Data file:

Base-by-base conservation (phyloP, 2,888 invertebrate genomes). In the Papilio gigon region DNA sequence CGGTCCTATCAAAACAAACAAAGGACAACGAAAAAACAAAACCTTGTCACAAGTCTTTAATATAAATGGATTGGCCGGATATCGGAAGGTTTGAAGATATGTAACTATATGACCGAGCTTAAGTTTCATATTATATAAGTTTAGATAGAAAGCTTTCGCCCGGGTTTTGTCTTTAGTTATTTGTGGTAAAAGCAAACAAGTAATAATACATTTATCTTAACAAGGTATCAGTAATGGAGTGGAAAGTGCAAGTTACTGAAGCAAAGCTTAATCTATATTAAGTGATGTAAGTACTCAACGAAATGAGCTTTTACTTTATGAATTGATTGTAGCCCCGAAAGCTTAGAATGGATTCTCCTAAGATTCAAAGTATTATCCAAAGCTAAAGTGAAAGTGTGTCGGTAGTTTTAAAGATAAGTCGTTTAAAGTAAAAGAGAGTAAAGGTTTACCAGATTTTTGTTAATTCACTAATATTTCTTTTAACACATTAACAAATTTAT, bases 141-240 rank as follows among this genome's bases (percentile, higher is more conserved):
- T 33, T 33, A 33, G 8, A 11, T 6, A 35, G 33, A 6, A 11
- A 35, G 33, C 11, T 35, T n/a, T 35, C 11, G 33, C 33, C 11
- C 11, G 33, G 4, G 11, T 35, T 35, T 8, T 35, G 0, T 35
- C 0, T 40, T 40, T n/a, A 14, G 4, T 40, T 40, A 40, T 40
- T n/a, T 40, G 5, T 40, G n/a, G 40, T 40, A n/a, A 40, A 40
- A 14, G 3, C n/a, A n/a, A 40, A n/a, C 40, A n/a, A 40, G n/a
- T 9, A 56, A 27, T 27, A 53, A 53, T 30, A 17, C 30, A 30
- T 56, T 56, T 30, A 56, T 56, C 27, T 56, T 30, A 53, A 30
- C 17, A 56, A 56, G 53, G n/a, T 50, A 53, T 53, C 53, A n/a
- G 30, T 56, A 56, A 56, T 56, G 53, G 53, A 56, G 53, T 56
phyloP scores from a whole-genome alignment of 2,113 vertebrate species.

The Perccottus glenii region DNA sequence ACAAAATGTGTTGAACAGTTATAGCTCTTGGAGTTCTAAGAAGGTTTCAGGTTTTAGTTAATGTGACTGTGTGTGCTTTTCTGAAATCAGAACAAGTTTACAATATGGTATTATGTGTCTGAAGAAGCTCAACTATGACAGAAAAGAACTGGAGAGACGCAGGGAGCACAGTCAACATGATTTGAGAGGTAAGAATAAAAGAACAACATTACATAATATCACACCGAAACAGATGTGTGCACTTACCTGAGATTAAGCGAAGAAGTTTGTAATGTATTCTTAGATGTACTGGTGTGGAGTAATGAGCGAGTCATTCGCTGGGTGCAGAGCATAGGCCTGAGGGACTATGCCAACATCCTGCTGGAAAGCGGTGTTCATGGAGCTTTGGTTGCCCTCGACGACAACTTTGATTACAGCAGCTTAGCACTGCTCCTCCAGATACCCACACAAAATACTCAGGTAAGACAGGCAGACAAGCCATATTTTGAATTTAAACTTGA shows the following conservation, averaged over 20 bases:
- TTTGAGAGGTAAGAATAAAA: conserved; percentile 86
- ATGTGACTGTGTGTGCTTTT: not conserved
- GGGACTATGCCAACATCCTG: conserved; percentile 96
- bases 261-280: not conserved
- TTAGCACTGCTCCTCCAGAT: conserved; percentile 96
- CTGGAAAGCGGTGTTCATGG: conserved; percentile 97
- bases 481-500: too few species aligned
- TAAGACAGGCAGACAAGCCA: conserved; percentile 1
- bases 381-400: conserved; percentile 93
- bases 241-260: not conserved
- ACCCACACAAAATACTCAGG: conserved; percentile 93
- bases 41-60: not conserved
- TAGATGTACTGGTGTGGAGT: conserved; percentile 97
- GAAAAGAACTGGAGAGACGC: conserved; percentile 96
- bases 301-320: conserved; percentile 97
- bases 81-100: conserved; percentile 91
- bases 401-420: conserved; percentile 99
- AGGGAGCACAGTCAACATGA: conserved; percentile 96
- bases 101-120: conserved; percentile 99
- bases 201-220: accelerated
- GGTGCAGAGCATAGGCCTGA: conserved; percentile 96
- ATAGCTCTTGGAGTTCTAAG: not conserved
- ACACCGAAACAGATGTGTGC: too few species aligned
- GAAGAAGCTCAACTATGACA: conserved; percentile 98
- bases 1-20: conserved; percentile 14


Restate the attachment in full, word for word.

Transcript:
Base-by-base conservation (phyloP, 2,888 invertebrate genomes). In the Papilio gigon region DNA sequence CGGTCCTATCAAAACAAACAAAGGACAACGAAAAAACAAAACCTTGTCACAAGTCTTTAATATAAATGGATTGGCCGGATATCGGAAGGTTTGAAGATATGTAACTATATGACCGAGCTTAAGTTTCATATTATATAAGTTTAGATAGAAAGCTTTCGCCCGGGTTTTGTCTTTAGTTATTTGTGGTAAAAGCAAACAAGTAATAATACATTTATCTTAACAAGGTATCAGTAATGGAGTGGAAAGTGCAAGTTACTGAAGCAAAGCTTAATCTATATTAAGTGATGTAAGTACTCAACGAAATGAGCTTTTACTTTATGAATTGATTGTAGCCCCGAAAGCTTAGAATGGATTCTCCTAAGATTCAAAGTATTATCCAAAGCTAAAGTGAAAGTGTGTCGGTAGTTTTAAAGATAAGTCGTTTAAAGTAAAAGAGAGTAAAGGTTTACCAGATTTTTGTTAATTCACTAATATTTCTTTTAACACATTAACAAATTTAT, bases 141-240 rank as follows among this genome's bases (percentile, higher is more conserved):
- T 33, T 33, A 33, G 8, A 11, T 6, A 35, G 33, A 6, A 11
- A 35, G 33, C 11, T 35, T n/a, T 35, C 11, G 33, C 33, C 11
- C 11, G 33, G 4, G 11, T 35, T 35, T 8, T 35, G 0, T 35
- C 0, T 40, T 40, T n/a, A 14, G 4, T 40, T 40, A 40, T 40
- T n/a, T 40, G 5, T 40, G n/a, G 40, T 40, A n/a, A 40, A 40
- A 14, G 3, C n/a, A n/a, A 40, A n/a, C 40, A n/a, A 40, G n/a
- T 9, A 56, A 27, T 27, A 53, A 53, T 30, A 17, C 30, A 30
- T 56, T 56, T 30, A 56, T 56, C 27, T 56, T 30, A 53, A 30
- C 17, A 56, A 56, G 53, G n/a, T 50, A 53, T 53, C 53, A n/a
- G 30, T 56, A 56, A 56, T 56, G 53, G 53, A 56, G 53, T 56
phyloP scores from a whole-genome alignment of 2,113 vertebrate species.

The Perccottus glenii region DNA sequence ACAAAATGTGTTGAACAGTTATAGCTCTTGGAGTTCTAAGAAGGTTTCAGGTTTTAGTTAATGTGACTGTGTGTGCTTTTCTGAAATCAGAACAAGTTTACAATATGGTATTATGTGTCTGAAGAAGCTCAACTATGACAGAAAAGAACTGGAGAGACGCAGGGAGCACAGTCAACATGATTTGAGAGGTAAGAATAAAAGAACAACATTACATAATATCACACCGAAACAGATGTGTGCACTTACCTGAGATTAAGCGAAGAAGTTTGTAATGTATTCTTAGATGTACTGGTGTGGAGTAATGAGCGAGTCATTCGCTGGGTGCAGAGCATAGGCCTGAGGGACTATGCCAACATCCTGCTGGAAAGCGGTGTTCATGGAGCTTTGGTTGCCCTCGACGACAACTTTGATTACAGCAGCTTAGCACTGCTCCTCCAGATACCCACACAAAATACTCAGGTAAGACAGGCAGACAAGCCATATTTTGAATTTAAACTTGA shows the following conservation, averaged over 20 bases:
- TTTGAGAGGTAAGAATAAAA: conserved; percentile 86
- ATGTGACTGTGTGTGCTTTT: not conserved
- GGGACTATGCCAACATCCTG: conserved; percentile 96
- bases 261-280: not conserved
- TTAGCACTGCTCCTCCAGAT: conserved; percentile 96
- CTGGAAAGCGGTGTTCATGG: conserved; percentile 97
- bases 481-500: too few species aligned
- TAAGACAGGCAGACAAGCCA: conserved; percentile 1
- bases 381-400: conserved; percentile 93
- bases 241-260: not conserved
- ACCCACACAAAATACTCAGG: conserved; percentile 93
- bases 41-60: not conserved
- TAGATGTACTGGTGTGGAGT: conserved; percentile 97
- GAAAAGAACTGGAGAGACGC: conserved; percentile 96
- bases 301-320: conserved; percentile 97
- bases 81-100: conserved; percentile 91
- bases 401-420: conserved; percentile 99
- AGGGAGCACAGTCAACATGA: conserved; percentile 96
- bases 101-120: conserved; percentile 99
- bases 201-220: accelerated
- GGTGCAGAGCATAGGCCTGA: conserved; percentile 96
- ATAGCTCTTGGAGTTCTAAG: not conserved
- ACACCGAAACAGATGTGTGC: too few species aligned
- GAAGAAGCTCAACTATGACA: conserved; percentile 98
- bases 1-20: conserved; percentile 14